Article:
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Amendment I 1791 Congress shall make no law respecting an establishment of religion, or prohibiting the free exercise thereof; or abridging the freedom of speech, or of the press; or the right of the people peaceably to assemble, and to petition the government for a redress of grievances. Amendment II 1791 A well regulated militia, being necessary to the security of a free state, the right of the people to keep and bear arms, shall not be infringed. Amendment III 1791 No soldier shall, in time of peace be quartered in any house, without the consent of the owner, nor...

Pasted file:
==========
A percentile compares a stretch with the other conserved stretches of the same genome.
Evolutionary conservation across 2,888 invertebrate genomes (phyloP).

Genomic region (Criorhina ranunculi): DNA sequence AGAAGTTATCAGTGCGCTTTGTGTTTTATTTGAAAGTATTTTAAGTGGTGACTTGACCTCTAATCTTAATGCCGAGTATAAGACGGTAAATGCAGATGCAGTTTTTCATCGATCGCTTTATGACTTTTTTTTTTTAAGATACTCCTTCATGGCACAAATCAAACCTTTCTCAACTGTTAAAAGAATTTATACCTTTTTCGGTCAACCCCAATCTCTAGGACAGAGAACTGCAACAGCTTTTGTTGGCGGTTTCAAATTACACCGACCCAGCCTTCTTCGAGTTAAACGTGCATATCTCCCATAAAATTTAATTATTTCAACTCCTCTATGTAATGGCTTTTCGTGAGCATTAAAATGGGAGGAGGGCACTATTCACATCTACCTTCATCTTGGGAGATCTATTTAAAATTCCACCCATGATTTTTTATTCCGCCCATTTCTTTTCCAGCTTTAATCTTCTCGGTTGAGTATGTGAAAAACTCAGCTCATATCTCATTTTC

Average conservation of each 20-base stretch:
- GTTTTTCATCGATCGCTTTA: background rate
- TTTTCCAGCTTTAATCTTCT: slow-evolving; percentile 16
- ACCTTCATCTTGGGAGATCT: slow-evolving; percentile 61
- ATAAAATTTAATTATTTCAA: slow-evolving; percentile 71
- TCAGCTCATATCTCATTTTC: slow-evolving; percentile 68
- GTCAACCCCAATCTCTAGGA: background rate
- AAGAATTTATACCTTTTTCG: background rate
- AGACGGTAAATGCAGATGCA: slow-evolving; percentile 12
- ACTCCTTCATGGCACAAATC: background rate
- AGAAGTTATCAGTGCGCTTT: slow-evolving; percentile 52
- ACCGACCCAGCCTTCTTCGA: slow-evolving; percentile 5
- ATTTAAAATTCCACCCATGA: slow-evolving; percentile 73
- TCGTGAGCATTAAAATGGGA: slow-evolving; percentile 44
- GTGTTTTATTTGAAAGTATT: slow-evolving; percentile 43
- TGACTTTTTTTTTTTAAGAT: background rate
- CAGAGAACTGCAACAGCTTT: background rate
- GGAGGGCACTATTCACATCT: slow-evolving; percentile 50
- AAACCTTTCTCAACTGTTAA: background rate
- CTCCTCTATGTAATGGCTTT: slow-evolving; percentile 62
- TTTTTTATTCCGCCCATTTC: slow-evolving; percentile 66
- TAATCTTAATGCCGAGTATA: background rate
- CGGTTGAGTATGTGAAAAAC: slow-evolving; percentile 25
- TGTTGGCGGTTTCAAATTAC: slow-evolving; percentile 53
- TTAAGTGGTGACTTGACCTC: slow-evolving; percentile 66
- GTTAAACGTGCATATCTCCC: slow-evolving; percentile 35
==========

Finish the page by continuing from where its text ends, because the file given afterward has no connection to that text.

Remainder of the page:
by two-thirds vote of both Houses that the President is unable to discharge the powers and duties of his office, the Vice President shall continue to discharge the same as Acting President; otherwise, the President shall resume the powers and duties of his office.

Amendment XXVI 1971 Section 1. The right of citizens of the United States, who are 18 years of age or older, to vote, shall not be denied or abridged by the United States or any state on account of age. Section 2. The Congress shall have the power to enforce this article by appropriate legislation.